The title of this proposal for the NIH U01 is "Identify functional modulators of ionotropic neurotransmitter receptors in brain". Dysregulation of neural circuits causes various types of neurological disorders including epilepsy, mental retardation, autism and ataxia. Neural circuits are constructed by neurons that communicate each other at synapses through neurotransmitters. Therefore, controlling synaptic transmission is crucial for human health. Neurotransmitters bind to and activate neurotransmitter receptors to transfer spike or to modulate synaptic transmission. Whereas genes encoding neurotransmitter receptors had been cloned last 25 years, recently several examples of functional modulators or auxiliary subunits of neurotransmitter receptors were identified. The existence of functional modulators burdens researchers with the cumbersome and time-consuming task of characterizing receptors by expressing receptor alone in heterologous cells. However, a critical barrier to the identification f functional modulators is technical concerns in traditional screening including proteomic approach and functional cloning approach. Therefore, we need to develop new methods for the identification of novel receptor modulators. In this proposal, using our novel high-throughput screening using transmembrane ORF collections, we will identify functional modulators of cationic ionotropic neurotransmitter receptors. Simultaneously, we will examine roles of modulators in receptor interaction, trafficking and channel properties. This unbiased, genome-wide, sensitive screening method will therefore have a deep impact in many research disciplines.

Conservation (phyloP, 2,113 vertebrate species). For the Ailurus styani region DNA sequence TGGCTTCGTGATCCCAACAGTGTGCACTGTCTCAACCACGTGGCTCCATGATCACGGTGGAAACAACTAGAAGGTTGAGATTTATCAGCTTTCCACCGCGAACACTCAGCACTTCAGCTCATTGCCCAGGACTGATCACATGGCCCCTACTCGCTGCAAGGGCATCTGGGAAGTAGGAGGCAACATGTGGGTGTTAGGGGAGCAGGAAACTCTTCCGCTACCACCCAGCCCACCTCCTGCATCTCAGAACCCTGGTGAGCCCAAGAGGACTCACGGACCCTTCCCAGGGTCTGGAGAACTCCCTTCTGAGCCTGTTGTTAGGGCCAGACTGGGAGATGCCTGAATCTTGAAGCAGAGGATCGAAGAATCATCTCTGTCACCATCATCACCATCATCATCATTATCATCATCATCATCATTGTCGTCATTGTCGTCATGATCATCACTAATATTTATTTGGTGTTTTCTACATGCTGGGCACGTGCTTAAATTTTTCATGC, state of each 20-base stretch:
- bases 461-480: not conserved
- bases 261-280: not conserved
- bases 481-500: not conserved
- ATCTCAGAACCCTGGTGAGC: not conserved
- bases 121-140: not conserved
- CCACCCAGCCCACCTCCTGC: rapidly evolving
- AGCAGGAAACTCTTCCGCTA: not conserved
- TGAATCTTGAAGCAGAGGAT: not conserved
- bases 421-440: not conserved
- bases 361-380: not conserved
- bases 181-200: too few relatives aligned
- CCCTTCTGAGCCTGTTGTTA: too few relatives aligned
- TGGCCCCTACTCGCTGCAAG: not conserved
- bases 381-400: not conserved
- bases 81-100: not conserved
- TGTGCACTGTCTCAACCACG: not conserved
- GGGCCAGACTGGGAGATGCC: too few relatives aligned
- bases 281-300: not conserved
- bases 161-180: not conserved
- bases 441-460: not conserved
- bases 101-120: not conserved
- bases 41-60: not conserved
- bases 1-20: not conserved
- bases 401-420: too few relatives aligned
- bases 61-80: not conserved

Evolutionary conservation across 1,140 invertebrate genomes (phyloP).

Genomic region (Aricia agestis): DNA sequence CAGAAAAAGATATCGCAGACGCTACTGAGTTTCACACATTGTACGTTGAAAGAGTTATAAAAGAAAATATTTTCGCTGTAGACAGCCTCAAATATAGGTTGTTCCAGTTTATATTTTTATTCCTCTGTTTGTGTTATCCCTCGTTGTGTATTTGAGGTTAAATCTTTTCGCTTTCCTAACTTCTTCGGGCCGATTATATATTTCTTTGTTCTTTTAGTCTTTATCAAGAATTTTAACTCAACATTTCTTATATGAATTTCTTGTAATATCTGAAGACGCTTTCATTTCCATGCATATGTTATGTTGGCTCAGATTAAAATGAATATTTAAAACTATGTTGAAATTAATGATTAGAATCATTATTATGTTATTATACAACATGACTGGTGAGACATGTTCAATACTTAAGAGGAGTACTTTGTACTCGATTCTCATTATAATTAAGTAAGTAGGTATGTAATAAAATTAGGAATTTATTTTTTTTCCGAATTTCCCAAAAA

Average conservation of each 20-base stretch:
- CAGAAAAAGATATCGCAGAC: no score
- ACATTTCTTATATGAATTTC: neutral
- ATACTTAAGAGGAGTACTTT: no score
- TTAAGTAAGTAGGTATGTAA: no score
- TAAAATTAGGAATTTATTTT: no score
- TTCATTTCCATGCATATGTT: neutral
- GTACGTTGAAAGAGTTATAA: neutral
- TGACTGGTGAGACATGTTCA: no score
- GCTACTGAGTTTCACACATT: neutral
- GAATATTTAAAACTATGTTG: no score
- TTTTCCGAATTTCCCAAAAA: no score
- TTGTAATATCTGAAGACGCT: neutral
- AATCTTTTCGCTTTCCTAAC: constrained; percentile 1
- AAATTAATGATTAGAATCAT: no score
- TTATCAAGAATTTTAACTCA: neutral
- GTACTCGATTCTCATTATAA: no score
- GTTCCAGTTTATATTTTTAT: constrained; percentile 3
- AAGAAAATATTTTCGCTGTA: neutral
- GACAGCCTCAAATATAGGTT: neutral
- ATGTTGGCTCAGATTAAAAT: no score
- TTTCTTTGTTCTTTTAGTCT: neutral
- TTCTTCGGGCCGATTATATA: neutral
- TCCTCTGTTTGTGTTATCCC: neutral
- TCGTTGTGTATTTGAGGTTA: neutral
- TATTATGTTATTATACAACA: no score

Public Health Relevance

Receptor-ligand interaction mediates signaling within cells, between cells, and between cells and their environment. Defects in receptor-ligand interactions underlie many major disorders in humans, including developmental defects, metabolic disorders, and neurological disorders. Receptor-ligand interactions are one of best targets for drug development, and identification of receptor modulators allows us to identify novel targets for drug discovery in many disorders.

National Institute of Health (NIH)
Research Project--Cooperative Agreements (U01)
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Special Emphasis Panel (ZRG1)
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Yao, Yong
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Yale University
Schools of Medicine
New Haven
United States
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